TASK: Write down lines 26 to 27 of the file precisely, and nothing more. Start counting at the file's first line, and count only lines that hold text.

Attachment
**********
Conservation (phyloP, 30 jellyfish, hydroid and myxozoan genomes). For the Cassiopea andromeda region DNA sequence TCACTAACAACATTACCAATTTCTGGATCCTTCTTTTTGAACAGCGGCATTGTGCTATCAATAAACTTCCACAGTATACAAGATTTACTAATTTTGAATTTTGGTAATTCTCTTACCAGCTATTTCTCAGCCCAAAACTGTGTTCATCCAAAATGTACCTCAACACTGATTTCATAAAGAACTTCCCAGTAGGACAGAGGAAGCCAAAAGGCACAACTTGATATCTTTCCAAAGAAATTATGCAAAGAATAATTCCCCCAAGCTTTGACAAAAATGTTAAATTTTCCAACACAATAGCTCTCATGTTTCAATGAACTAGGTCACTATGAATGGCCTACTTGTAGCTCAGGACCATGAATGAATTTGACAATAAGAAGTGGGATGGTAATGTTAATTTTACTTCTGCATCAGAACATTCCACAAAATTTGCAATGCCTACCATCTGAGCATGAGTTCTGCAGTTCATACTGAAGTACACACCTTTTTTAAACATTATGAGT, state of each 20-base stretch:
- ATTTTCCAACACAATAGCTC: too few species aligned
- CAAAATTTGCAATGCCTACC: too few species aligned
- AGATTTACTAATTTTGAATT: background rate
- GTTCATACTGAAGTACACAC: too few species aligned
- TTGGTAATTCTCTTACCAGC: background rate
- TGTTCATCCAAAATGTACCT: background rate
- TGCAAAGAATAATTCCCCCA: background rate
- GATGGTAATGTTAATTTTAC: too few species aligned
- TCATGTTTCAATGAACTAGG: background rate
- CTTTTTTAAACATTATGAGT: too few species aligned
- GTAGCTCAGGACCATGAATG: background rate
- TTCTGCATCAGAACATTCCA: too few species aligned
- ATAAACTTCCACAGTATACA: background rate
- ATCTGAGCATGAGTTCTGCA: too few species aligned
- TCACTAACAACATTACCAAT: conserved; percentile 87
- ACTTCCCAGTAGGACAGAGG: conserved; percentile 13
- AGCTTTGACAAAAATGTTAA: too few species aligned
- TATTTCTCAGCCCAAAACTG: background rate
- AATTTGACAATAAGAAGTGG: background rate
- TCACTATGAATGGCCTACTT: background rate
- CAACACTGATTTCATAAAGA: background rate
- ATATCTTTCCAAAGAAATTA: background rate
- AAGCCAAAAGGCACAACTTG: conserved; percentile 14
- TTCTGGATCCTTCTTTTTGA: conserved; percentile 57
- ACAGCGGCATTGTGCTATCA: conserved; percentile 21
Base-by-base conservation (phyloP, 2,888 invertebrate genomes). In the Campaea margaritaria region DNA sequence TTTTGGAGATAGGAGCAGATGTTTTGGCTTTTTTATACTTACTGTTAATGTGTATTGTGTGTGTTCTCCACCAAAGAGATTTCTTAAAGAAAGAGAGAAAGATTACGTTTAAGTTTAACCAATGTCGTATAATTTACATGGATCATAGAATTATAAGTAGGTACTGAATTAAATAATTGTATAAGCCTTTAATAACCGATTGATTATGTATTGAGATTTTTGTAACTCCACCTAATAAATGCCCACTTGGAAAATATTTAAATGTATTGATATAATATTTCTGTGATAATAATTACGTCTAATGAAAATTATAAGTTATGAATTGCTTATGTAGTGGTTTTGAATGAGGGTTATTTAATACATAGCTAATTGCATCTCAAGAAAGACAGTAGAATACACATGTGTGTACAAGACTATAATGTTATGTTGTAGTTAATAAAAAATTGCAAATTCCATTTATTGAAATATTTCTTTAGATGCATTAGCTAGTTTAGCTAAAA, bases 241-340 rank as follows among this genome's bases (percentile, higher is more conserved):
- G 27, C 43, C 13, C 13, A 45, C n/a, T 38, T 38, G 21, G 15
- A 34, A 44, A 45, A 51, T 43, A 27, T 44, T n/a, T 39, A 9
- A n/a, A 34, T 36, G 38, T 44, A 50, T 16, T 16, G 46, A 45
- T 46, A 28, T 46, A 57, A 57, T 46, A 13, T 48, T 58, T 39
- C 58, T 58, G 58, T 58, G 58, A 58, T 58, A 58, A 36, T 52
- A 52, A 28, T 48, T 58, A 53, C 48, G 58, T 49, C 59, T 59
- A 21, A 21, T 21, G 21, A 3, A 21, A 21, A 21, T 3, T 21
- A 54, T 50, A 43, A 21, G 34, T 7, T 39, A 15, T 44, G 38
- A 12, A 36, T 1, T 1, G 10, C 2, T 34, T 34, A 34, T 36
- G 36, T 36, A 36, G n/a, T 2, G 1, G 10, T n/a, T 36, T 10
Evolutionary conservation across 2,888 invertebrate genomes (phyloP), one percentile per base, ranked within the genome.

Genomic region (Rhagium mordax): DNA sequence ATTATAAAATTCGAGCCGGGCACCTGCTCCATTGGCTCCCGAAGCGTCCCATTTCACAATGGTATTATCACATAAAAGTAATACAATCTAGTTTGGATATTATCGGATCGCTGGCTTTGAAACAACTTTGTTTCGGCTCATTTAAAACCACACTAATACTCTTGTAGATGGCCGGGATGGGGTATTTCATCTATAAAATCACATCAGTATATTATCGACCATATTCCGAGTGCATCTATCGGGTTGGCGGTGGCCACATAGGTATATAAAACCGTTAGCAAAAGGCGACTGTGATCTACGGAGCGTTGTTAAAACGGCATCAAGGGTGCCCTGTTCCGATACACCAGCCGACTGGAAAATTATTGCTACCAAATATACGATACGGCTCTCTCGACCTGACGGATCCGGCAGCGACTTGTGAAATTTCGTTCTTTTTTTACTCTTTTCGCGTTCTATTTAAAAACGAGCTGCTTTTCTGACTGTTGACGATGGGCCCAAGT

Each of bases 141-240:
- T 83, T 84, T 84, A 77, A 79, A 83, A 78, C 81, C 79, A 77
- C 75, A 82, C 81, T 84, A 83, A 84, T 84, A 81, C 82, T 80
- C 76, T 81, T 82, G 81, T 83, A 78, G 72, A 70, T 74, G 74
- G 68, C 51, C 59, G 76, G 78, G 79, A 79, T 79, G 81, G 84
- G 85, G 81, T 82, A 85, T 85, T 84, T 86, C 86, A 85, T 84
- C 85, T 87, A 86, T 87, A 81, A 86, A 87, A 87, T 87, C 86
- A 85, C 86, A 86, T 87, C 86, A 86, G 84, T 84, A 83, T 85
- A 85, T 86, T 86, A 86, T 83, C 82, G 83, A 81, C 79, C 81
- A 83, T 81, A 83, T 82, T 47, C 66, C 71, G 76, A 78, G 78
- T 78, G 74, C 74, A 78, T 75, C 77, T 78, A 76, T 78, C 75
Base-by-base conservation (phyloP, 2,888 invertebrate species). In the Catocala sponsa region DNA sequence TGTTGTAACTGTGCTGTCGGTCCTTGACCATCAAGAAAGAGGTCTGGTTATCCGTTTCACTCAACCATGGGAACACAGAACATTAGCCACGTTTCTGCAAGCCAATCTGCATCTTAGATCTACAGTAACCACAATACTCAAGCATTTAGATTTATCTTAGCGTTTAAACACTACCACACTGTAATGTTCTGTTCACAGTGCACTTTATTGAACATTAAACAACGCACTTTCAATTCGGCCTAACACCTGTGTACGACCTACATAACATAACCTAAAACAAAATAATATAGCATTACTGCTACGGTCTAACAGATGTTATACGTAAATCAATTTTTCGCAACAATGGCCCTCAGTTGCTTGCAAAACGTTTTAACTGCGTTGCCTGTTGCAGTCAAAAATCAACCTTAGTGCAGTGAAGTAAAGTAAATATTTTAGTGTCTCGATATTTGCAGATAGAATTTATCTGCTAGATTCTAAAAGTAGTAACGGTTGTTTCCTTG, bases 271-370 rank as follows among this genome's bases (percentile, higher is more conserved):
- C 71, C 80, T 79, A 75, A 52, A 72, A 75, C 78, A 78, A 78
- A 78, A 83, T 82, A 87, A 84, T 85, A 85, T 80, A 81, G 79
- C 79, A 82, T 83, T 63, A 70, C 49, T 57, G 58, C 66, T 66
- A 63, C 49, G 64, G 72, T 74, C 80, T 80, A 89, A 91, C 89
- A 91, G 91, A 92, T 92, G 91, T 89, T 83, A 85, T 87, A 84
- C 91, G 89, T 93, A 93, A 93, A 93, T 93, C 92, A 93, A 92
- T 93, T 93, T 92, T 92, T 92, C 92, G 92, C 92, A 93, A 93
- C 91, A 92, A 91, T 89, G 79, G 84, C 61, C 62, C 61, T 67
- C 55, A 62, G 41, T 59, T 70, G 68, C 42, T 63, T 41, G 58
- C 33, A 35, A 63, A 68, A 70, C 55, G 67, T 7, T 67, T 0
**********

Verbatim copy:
- ACAGCGGCATTGTGCTATCA: conserved; percentile 21
Base-by-base conservation (phyloP, 2,888 invertebrate genomes). In the Campaea margaritaria region DNA sequence TTTTGGAGATAGGAGCAGATGTTTTGGCTTTTTTATACTTACTGTTAATGTGTATTGTGTGTGTTCTCCACCAAAGAGATTTCTTAAAGAAAGAGAGAAAGATTACGTTTAAGTTTAACCAATGTCGTATAATTTACATGGATCATAGAATTATAAGTAGGTACTGAATTAAATAATTGTATAAGCCTTTAATAACCGATTGATTATGTATTGAGATTTTTGTAACTCCACCTAATAAATGCCCACTTGGAAAATATTTAAATGTATTGATATAATATTTCTGTGATAATAATTACGTCTAATGAAAATTATAAGTTATGAATTGCTTATGTAGTGGTTTTGAATGAGGGTTATTTAATACATAGCTAATTGCATCTCAAGAAAGACAGTAGAATACACATGTGTGTACAAGACTATAATGTTATGTTGTAGTTAATAAAAAATTGCAAATTCCATTTATTGAAATATTTCTTTAGATGCATTAGCTAGTTTAGCTAAAA, bases 241-340 rank as follows among this genome's bases (percentile, higher is more conserved):